The Cartel of the Suns, primarily composed of members of the military (its name comes from the insignia worn on the uniform of Venezuelan generals), has a drug trafficking monopoly in Venezuela. The drugs are produced by the Colombian FARC [Fuerzas Revolucionarias de Colombia guerrillas] and taken to their destinations in the U.S. and Europe by Mexican cartels. Recent international figures indicate that Venezuela ships five tons of narcotics on a weekly basis. Ninety percent of the drugs produced by Colombia transits Venezuela.
. . .
In his revelations, Salazar also implicates the governor of Aragua state, Tarek el Aissami, who also has links with Islamic networks, and José David Cabello, brother of the National Assembly president, who for several years served as director of SENIAT [tax agency] and minister of industry. José David Cabello is allegedly responsible for the finances of the Cartel of the Suns. Salazar mentions that [the state-run oil company Petróleos de Venezuela] PDVSA is a money-laundering machine (sic). PDVSA’s former president from 2004 to 2014, Rafael Ramirez, was appointed in December as Venezuela’s ambassador before the U.N. Security Council.
. . .
Regarding the links with Havana, Salazar mentioned the regular use of PDVSA aircraft to transport drugs. A son of Chávez’s and a son of former Cuban ambassador in Caracas, Germán Sánchez Otero, organized these shipments. Other Cuban officials are mentioned as part of the scheme. The final destination of these shipments was the United States.

Caracas Chronicles has more on The Bodyguard.

In Latin America, drugs, terrorism and crime are threads of one fabric.

And paying for the Bolivarian Revolution is not cheap.

UPDATE:
Linked to by Stones Cry Out. Thank you!
Linked to by Pseudo-Polymath. Thank you!

Why Venezuela should not have a seat at the UN Security Council

Monday, October 13th, 2014

Mary O’Grady explains,
THE AMERICAS
A Test for Obama on Venezuela at the U.N.
Cuba’s pawn wants a seat on the Security Council. We should work against it, as we did in 2008.

De facto control of Venezuela by Cuba ought to trouble all peaceable nations. Cuba violated a U.N. embargo on arms shipments to North Korea in 2013 when it put a load of weaponry on a North Korean vessel headed for Asia. The Venezuelan National Guard is a partner of Colombia’s drug-trafficking terrorists. Numerous terrorism experts warn that Venezuela is working closely with both Iran and Hezbollah to make trouble in the West and that the country has become a transit point for Iranian agents seeking to gain a foothold in the Americas.

Permanent members Russia and China would gain a reliable ally on the Security Council by adding Venezuela. It is true that the U.S. has veto power to block dangerous moves by a member. But Venezuela could influence the discussion agenda and would undoubtedly employ Cuba’s legendary propaganda tactics to do so.

Symbolically the elevation of Venezuela to the council would be a win for U.S. foes, and Venezuela knows it.

I don’t see the Obama administration doing anything about it. Instead, I say it’s very likely Chavez’s daughter Maria Gabriela Chavez will soon be sitting next to an American diplomat at the United Nations Security Council.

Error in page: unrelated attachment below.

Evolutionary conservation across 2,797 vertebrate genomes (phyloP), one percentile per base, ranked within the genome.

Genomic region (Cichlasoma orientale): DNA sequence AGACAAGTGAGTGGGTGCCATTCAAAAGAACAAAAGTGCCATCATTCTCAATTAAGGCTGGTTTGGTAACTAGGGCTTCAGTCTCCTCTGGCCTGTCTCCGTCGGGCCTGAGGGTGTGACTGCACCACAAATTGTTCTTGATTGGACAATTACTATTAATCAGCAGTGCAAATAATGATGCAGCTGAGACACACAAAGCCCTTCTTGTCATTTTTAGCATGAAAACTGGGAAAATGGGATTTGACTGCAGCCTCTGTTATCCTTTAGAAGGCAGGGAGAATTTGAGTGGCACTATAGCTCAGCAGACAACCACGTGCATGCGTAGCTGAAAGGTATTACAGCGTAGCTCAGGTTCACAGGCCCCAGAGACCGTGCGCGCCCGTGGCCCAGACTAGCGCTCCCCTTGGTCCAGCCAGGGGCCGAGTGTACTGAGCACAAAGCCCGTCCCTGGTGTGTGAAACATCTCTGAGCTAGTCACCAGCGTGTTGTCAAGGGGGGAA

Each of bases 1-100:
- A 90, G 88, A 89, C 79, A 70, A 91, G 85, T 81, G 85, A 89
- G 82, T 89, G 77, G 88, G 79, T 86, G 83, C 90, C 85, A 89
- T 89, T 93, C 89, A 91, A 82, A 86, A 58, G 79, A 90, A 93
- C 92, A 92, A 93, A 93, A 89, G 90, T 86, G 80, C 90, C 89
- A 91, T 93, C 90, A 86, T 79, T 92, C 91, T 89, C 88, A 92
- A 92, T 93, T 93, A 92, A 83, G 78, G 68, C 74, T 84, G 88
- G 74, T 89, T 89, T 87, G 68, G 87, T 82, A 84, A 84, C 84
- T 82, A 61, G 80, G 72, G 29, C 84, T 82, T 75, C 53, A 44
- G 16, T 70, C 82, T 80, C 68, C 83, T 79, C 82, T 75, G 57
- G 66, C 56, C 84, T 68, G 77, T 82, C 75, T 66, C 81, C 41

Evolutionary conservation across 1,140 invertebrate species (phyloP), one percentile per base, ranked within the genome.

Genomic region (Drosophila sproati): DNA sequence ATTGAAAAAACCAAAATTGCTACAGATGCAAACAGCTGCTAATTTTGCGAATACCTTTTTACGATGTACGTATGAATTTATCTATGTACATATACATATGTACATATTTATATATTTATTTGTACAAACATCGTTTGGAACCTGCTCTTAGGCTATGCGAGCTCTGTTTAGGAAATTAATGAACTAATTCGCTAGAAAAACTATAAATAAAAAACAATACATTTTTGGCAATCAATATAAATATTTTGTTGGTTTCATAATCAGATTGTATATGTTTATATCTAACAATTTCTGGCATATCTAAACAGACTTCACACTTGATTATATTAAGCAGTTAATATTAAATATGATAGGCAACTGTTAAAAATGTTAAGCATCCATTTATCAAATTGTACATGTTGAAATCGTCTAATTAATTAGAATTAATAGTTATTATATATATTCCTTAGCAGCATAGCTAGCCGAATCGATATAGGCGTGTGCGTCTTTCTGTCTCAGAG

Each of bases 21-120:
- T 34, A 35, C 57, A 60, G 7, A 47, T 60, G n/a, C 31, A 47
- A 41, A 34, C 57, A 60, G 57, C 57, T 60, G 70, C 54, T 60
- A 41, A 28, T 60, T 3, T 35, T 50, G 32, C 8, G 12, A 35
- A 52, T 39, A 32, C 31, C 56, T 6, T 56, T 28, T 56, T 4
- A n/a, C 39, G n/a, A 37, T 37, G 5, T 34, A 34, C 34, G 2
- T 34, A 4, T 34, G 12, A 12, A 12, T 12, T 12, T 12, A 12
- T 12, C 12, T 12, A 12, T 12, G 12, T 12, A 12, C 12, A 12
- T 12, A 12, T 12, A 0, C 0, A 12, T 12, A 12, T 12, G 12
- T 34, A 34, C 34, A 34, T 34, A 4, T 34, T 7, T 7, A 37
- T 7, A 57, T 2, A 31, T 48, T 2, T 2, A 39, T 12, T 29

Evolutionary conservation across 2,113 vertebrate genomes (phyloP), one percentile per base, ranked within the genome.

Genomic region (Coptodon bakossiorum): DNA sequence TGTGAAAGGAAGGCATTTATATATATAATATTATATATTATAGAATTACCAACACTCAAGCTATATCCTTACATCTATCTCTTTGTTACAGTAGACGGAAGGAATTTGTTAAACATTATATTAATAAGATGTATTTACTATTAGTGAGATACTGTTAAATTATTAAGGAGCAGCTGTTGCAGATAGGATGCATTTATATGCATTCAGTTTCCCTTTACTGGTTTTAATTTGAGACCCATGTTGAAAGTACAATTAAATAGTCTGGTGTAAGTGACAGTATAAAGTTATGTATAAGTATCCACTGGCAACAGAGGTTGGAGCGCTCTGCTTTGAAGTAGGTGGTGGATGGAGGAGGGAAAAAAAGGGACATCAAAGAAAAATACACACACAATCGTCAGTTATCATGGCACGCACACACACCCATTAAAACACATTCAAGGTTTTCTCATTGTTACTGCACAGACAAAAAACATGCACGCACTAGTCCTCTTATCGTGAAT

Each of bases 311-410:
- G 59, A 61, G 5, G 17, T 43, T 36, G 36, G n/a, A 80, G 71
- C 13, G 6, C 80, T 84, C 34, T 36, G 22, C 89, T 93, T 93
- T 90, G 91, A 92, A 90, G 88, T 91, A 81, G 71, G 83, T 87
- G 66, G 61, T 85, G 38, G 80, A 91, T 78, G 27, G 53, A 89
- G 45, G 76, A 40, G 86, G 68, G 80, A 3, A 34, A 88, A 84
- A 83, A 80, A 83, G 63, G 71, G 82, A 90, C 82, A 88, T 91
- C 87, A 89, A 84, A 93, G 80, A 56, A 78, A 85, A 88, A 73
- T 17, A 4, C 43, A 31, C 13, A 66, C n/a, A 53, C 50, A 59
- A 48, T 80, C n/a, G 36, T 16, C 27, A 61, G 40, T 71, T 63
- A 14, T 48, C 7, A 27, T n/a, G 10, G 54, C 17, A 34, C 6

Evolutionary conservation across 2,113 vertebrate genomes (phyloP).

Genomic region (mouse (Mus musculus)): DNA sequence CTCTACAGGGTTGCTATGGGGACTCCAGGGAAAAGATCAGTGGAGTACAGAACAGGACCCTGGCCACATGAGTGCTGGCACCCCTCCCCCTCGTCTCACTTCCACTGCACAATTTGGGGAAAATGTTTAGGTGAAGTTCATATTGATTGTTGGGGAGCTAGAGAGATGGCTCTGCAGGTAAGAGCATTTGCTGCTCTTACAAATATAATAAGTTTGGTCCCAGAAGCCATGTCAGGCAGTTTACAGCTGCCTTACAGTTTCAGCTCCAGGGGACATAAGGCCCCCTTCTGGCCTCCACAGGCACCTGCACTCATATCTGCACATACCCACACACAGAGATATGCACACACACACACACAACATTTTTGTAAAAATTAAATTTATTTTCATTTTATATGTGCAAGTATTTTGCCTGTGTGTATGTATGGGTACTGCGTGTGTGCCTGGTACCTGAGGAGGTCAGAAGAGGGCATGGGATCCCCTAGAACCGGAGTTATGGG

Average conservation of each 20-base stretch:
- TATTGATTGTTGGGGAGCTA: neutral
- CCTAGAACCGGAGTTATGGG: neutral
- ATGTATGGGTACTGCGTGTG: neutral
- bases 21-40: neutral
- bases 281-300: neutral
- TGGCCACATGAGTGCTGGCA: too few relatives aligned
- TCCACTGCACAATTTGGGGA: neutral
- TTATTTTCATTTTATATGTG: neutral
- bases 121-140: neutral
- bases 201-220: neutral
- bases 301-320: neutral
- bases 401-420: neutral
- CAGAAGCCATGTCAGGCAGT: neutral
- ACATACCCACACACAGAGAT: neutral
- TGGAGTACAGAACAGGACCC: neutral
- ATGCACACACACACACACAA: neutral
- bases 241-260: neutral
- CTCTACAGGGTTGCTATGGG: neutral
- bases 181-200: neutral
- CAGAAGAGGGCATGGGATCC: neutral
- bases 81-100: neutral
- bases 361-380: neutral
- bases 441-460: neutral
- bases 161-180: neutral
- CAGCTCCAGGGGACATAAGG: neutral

Venezuela: Exxon wins $1.6 billion settlement

Friday, October 10th, 2014

Back in 2005, then-dictator Hugo Chavez started to expropriate assets in Venezuela’s energy, mining and telecommunications industries under the pretext of development and sovereignty.

Energy companies were given until late-2007 to accept proposed contract and compensation terms from Chavez’s government or risk having their assets seized.•

Exxon and ConocoPhillips rejected the terms, and Exxon took Venezuela to the World Bank’s International Center for Settlement of Investment Disputes, or ICSID. The ICSID ruled for Exxon, which Chavez promptly, and predictably, rejected. At the time there were 20 other cases against Venezuela at the World Bank’s tribunal, all triggered by the wave of state takeovers.

Now Exxon Wins $1.6 Billion Settlement for Venezuela Seizure

The ICSID award includes $1.4 billion for expropriation of the Cerro Negro project, $179.3 million for expropriation of the smaller La Ceiba project and $9 million in compensation for production and export curtailments, ICSID said. It will incur compound interest of 3.25 percent dating back to June 2007.

In a similar complaint, the ICSID ruled Sept. 23 that Venezuela must pay $740 million to Spokane, Washington-based Gold Reserve Inc. (GRZ) for taking its Brisas gold and copper project in 2008. Gold Reserve said on July 23 that it was seeking $2.1 billion for the nationalization.

About 28 cases filed by mining and oil companies remain unresolved at the ICSID, including those filed by Phillips 66 and Highbury International AVV.

Venezuela calls it “a favorable end for the republic,” (h/t Caracas Chronicles)

Which tells you Venezuela has no intention to pay Exxon. The thing is, the country must honor ICSID rulings to avoid default of sovereign bonds. The only certain outcome in the short term is that a lot of lawyers are going to make a lot of money.

Just don’t expect any payments any time soon.